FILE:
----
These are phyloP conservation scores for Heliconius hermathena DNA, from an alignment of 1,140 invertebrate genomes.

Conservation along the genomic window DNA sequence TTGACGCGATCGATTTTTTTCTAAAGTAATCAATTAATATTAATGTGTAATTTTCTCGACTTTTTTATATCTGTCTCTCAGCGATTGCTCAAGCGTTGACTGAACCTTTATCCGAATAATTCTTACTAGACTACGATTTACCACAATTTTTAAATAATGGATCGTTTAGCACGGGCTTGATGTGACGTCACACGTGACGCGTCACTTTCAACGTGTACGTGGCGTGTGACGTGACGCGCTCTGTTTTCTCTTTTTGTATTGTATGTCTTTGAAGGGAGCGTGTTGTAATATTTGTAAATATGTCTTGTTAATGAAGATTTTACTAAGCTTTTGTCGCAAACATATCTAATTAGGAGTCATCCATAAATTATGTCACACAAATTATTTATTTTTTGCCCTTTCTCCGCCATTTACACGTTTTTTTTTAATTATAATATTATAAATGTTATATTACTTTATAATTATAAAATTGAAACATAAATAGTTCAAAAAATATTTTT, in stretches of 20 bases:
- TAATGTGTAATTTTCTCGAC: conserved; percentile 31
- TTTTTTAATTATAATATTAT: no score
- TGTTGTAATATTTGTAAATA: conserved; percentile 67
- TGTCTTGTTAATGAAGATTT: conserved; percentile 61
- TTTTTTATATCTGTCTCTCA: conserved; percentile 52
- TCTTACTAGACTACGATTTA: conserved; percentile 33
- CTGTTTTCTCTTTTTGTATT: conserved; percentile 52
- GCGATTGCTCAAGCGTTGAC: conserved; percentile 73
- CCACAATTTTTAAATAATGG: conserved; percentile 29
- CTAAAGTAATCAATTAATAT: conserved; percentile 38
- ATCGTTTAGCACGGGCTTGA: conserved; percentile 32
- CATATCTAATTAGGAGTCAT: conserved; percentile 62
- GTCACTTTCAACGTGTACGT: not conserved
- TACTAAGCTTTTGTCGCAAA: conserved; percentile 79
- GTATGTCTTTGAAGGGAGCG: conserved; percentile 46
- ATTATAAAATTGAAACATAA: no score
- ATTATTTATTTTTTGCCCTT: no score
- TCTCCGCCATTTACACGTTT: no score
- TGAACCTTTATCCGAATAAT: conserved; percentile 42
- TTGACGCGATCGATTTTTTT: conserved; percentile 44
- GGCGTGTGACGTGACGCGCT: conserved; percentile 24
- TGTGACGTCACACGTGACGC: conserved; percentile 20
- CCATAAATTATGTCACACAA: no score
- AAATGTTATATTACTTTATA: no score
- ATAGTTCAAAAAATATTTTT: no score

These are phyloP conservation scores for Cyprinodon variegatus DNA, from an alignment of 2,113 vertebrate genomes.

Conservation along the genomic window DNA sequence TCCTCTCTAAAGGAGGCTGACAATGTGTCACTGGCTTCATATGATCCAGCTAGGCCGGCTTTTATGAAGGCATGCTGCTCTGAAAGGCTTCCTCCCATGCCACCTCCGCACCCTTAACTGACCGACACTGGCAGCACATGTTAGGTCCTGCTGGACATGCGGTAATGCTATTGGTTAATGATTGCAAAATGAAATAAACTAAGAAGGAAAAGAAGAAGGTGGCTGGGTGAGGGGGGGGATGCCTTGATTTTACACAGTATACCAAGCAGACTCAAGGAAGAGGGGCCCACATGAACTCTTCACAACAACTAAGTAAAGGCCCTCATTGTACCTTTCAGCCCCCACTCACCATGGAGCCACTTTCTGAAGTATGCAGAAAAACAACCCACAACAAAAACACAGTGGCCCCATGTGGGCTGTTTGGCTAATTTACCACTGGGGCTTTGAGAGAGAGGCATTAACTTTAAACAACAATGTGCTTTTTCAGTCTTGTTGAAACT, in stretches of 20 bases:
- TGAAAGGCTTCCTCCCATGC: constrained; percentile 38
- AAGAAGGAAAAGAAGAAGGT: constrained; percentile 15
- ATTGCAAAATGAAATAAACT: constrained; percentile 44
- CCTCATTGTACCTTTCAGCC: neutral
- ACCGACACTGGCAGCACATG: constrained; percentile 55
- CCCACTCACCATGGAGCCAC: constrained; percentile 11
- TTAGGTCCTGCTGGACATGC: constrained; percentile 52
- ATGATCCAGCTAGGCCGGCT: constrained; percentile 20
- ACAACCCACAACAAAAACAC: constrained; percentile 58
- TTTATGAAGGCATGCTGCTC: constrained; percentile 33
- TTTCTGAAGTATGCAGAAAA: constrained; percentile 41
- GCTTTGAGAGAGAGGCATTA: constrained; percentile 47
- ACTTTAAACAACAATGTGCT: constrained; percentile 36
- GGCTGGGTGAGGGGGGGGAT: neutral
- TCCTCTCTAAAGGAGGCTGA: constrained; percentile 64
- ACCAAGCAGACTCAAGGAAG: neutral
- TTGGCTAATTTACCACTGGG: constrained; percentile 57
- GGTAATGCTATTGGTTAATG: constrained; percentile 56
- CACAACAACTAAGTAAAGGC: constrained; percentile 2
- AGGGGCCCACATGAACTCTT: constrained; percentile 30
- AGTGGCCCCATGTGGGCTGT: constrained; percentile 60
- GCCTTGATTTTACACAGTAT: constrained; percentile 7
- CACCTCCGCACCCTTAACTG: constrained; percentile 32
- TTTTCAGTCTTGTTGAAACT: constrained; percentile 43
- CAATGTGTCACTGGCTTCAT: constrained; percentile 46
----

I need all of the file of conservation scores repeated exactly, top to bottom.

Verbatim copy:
These are phyloP conservation scores for Heliconius hermathena DNA, from an alignment of 1,140 invertebrate genomes.

Conservation along the genomic window DNA sequence TTGACGCGATCGATTTTTTTCTAAAGTAATCAATTAATATTAATGTGTAATTTTCTCGACTTTTTTATATCTGTCTCTCAGCGATTGCTCAAGCGTTGACTGAACCTTTATCCGAATAATTCTTACTAGACTACGATTTACCACAATTTTTAAATAATGGATCGTTTAGCACGGGCTTGATGTGACGTCACACGTGACGCGTCACTTTCAACGTGTACGTGGCGTGTGACGTGACGCGCTCTGTTTTCTCTTTTTGTATTGTATGTCTTTGAAGGGAGCGTGTTGTAATATTTGTAAATATGTCTTGTTAATGAAGATTTTACTAAGCTTTTGTCGCAAACATATCTAATTAGGAGTCATCCATAAATTATGTCACACAAATTATTTATTTTTTGCCCTTTCTCCGCCATTTACACGTTTTTTTTTAATTATAATATTATAAATGTTATATTACTTTATAATTATAAAATTGAAACATAAATAGTTCAAAAAATATTTTT, in stretches of 20 bases:
- TAATGTGTAATTTTCTCGAC: conserved; percentile 31
- TTTTTTAATTATAATATTAT: no score
- TGTTGTAATATTTGTAAATA: conserved; percentile 67
- TGTCTTGTTAATGAAGATTT: conserved; percentile 61
- TTTTTTATATCTGTCTCTCA: conserved; percentile 52
- TCTTACTAGACTACGATTTA: conserved; percentile 33
- CTGTTTTCTCTTTTTGTATT: conserved; percentile 52
- GCGATTGCTCAAGCGTTGAC: conserved; percentile 73
- CCACAATTTTTAAATAATGG: conserved; percentile 29
- CTAAAGTAATCAATTAATAT: conserved; percentile 38
- ATCGTTTAGCACGGGCTTGA: conserved; percentile 32
- CATATCTAATTAGGAGTCAT: conserved; percentile 62
- GTCACTTTCAACGTGTACGT: not conserved
- TACTAAGCTTTTGTCGCAAA: conserved; percentile 79
- GTATGTCTTTGAAGGGAGCG: conserved; percentile 46
- ATTATAAAATTGAAACATAA: no score
- ATTATTTATTTTTTGCCCTT: no score
- TCTCCGCCATTTACACGTTT: no score
- TGAACCTTTATCCGAATAAT: conserved; percentile 42
- TTGACGCGATCGATTTTTTT: conserved; percentile 44
- GGCGTGTGACGTGACGCGCT: conserved; percentile 24
- TGTGACGTCACACGTGACGC: conserved; percentile 20
- CCATAAATTATGTCACACAA: no score
- AAATGTTATATTACTTTATA: no score
- ATAGTTCAAAAAATATTTTT: no score

These are phyloP conservation scores for Cyprinodon variegatus DNA, from an alignment of 2,113 vertebrate genomes.

Conservation along the genomic window DNA sequence TCCTCTCTAAAGGAGGCTGACAATGTGTCACTGGCTTCATATGATCCAGCTAGGCCGGCTTTTATGAAGGCATGCTGCTCTGAAAGGCTTCCTCCCATGCCACCTCCGCACCCTTAACTGACCGACACTGGCAGCACATGTTAGGTCCTGCTGGACATGCGGTAATGCTATTGGTTAATGATTGCAAAATGAAATAAACTAAGAAGGAAAAGAAGAAGGTGGCTGGGTGAGGGGGGGGATGCCTTGATTTTACACAGTATACCAAGCAGACTCAAGGAAGAGGGGCCCACATGAACTCTTCACAACAACTAAGTAAAGGCCCTCATTGTACCTTTCAGCCCCCACTCACCATGGAGCCACTTTCTGAAGTATGCAGAAAAACAACCCACAACAAAAACACAGTGGCCCCATGTGGGCTGTTTGGCTAATTTACCACTGGGGCTTTGAGAGAGAGGCATTAACTTTAAACAACAATGTGCTTTTTCAGTCTTGTTGAAACT, in stretches of 20 bases:
- TGAAAGGCTTCCTCCCATGC: constrained; percentile 38
- AAGAAGGAAAAGAAGAAGGT: constrained; percentile 15
- ATTGCAAAATGAAATAAACT: constrained; percentile 44
- CCTCATTGTACCTTTCAGCC: neutral
- ACCGACACTGGCAGCACATG: constrained; percentile 55
- CCCACTCACCATGGAGCCAC: constrained; percentile 11
- TTAGGTCCTGCTGGACATGC: constrained; percentile 52
- ATGATCCAGCTAGGCCGGCT: constrained; percentile 20
- ACAACCCACAACAAAAACAC: constrained; percentile 58
- TTTATGAAGGCATGCTGCTC: constrained; percentile 33
- TTTCTGAAGTATGCAGAAAA: constrained; percentile 41
- GCTTTGAGAGAGAGGCATTA: constrained; percentile 47
- ACTTTAAACAACAATGTGCT: constrained; percentile 36
- GGCTGGGTGAGGGGGGGGAT: neutral
- TCCTCTCTAAAGGAGGCTGA: constrained; percentile 64
- ACCAAGCAGACTCAAGGAAG: neutral
- TTGGCTAATTTACCACTGGG: constrained; percentile 57
- GGTAATGCTATTGGTTAATG: constrained; percentile 56
- CACAACAACTAAGTAAAGGC: constrained; percentile 2
- AGGGGCCCACATGAACTCTT: constrained; percentile 30
- AGTGGCCCCATGTGGGCTGT: constrained; percentile 60
- GCCTTGATTTTACACAGTAT: constrained; percentile 7
- CACCTCCGCACCCTTAACTG: constrained; percentile 32
- TTTTCAGTCTTGTTGAAACT: constrained; percentile 43
- CAATGTGTCACTGGCTTCAT: constrained; percentile 46